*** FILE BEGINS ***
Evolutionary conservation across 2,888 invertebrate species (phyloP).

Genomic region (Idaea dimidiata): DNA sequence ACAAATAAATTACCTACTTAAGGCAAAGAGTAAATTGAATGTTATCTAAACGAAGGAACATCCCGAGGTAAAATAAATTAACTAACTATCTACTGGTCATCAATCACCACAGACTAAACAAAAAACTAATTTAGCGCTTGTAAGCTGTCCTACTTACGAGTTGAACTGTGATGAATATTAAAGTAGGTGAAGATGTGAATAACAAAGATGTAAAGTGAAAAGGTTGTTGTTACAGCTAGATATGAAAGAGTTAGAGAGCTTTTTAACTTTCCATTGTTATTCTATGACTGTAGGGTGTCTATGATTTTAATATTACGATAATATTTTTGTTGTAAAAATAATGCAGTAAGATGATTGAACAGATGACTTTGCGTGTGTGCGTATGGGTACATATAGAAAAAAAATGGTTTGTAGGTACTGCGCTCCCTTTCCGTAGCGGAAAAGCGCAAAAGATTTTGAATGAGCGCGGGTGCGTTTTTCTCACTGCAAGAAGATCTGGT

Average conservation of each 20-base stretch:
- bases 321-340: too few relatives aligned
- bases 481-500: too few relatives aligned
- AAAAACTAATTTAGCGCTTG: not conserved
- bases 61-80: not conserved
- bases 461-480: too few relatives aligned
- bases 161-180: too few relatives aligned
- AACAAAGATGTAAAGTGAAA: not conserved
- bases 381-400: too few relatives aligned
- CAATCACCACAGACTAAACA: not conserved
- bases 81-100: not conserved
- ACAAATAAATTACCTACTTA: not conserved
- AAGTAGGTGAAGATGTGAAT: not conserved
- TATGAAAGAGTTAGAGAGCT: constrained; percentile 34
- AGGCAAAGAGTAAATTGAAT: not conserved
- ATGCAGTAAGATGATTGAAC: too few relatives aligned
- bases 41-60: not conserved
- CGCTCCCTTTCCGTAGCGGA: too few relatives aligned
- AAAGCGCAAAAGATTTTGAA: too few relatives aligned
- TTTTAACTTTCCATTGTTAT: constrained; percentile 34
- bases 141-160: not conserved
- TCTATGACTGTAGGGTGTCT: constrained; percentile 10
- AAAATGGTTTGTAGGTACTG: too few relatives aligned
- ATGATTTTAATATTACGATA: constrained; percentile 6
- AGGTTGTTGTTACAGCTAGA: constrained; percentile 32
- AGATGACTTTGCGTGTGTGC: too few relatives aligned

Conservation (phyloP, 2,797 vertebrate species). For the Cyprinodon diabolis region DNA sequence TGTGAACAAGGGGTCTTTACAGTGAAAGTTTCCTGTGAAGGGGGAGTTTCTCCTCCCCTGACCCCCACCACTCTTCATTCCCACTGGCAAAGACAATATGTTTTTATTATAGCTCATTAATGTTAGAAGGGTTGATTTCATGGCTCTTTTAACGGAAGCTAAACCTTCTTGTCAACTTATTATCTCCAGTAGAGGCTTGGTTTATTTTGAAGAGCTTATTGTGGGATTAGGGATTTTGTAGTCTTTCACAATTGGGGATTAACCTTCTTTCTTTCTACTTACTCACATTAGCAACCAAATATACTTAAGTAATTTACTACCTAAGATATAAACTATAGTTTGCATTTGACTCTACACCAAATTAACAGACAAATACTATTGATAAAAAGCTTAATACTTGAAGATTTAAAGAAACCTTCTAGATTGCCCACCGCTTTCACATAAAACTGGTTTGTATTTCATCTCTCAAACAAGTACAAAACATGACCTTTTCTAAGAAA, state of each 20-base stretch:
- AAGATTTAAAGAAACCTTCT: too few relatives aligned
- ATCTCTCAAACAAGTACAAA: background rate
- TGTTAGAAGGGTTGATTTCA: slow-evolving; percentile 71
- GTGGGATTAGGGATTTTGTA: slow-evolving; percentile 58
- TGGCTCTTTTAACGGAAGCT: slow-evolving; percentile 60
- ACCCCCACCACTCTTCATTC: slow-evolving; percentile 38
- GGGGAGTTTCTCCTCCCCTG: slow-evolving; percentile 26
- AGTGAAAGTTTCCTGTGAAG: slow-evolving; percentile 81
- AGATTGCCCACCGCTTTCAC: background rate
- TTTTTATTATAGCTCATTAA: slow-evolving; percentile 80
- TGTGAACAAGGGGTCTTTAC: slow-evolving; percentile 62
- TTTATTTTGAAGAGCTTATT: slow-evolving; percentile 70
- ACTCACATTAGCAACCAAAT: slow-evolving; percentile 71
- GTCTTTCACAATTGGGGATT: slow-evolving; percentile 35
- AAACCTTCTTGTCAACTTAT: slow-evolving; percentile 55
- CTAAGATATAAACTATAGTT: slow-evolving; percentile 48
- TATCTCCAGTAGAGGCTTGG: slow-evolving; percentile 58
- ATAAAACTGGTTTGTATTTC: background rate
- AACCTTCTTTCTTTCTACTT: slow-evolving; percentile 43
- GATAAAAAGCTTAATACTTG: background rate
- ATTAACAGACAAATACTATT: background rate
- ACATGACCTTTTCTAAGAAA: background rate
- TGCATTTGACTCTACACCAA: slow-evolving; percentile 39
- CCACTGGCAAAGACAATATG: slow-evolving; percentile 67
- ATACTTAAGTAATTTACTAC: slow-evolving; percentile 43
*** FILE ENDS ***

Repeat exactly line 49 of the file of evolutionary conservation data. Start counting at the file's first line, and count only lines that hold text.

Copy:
- GATAAAAAGCTTAATACTTG: background rate